The Lightbulb Moment: Why Piano Lessons Could be the Perfect Gift for Adults – Jeni Warder

As we approach that time of year where gifts and ‘present lists’ for our nearest and dearest come into sharp focus, piano teacher and founder of Keys Piano School Jeni Warder offers some excellent reasons why the gift of music is the ultimate choice.

In my house, December traditions don’t include hot chocolate and movie nights, but rather the annual clear-out of ‘old stuff’ to make room for ‘new stuff’. My hallway gradually becomes an obstacle course of brown boxes, and I look forward to the New Year when I will trip over their contents elsewhere in the house.

Some family members are notoriously troublesome to buy for, though, aren’t they? You know the ones I mean – they never know what they want and seem perfectly content with the things they have. At a push, they’ll come up with something ridiculously mundane, something that hardly warrants your immaculate wrapping skills! My husband certainly falls into this category, recently requesting a lightbulb as a gift. True story.

If you are trying to break the ‘stuff’ cycle, and want to avoid wrapping lightbulbs, you may be considering giving an experience gift this Christmas. ‘Making Memories’ has become somewhat of a cliché in recent years, but the sentiment is valid – that we are valuing our time and loved ones more than ever, certainly given the events of the past few years. Although one-off experiences are a great alternative to paraphernalia, what if we could go even further and give a lasting, life-enhancing opportunity to explore a new, or rekindled love?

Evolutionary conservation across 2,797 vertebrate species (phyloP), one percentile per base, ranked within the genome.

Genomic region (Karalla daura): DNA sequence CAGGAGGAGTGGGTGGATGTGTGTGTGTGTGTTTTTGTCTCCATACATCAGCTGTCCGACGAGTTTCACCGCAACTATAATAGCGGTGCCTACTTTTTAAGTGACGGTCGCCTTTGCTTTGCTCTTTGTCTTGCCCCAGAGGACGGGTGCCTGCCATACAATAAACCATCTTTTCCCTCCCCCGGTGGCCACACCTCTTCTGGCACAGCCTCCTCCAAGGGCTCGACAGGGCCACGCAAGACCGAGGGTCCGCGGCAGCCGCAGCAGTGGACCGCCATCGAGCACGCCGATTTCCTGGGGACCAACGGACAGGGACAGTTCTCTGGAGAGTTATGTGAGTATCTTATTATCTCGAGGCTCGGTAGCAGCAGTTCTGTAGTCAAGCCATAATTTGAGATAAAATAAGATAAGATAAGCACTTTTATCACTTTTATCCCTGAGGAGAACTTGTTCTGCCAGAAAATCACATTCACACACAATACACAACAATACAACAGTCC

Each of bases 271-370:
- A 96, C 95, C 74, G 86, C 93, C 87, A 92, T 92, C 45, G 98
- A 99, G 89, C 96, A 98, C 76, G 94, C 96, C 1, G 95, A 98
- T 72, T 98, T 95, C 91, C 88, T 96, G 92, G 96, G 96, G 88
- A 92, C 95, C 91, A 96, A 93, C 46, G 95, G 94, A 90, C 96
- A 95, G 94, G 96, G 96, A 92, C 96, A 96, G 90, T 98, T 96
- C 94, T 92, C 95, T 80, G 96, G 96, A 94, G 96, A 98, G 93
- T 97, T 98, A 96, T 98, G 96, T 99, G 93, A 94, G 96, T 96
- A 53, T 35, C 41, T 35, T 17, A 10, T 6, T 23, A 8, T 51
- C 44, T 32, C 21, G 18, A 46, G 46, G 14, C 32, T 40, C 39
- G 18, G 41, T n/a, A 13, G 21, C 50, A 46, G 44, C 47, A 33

Music. We have all been moved by it, motivated by it. Music links us to our most precious memories and most significant life events. Many of us took music lessons as a child, only to lose their way in adolescence. Others may never have had the opportunity to be involved in music making, and always wondered what skills they might have enjoyed had circumstances been different. The great news is that adults of every age are starting to recognise that – contrary to what previous generations may have conditioned us to – it is NEVER too late to begin a new skill. In fact, learning as an adult can be positively fantastic for your physical and mental wellbeing. In our studio, Keys Piano School up here in the wilds of Greater Manchester, we have a vibrant group of adult student pianists. They are a fundamental part of our musical community, and I asked them why they thought piano lessons would make a brilliant gift this Christmas.

  1. It’s ‘Time Out’

“Everything else I do is for family or for work, so this was just for me! I think it’s been really positive for my wellbeing and mental health. Playing is almost a practice in mindfulness, I need to put other things out of my mind and just focus on the music.”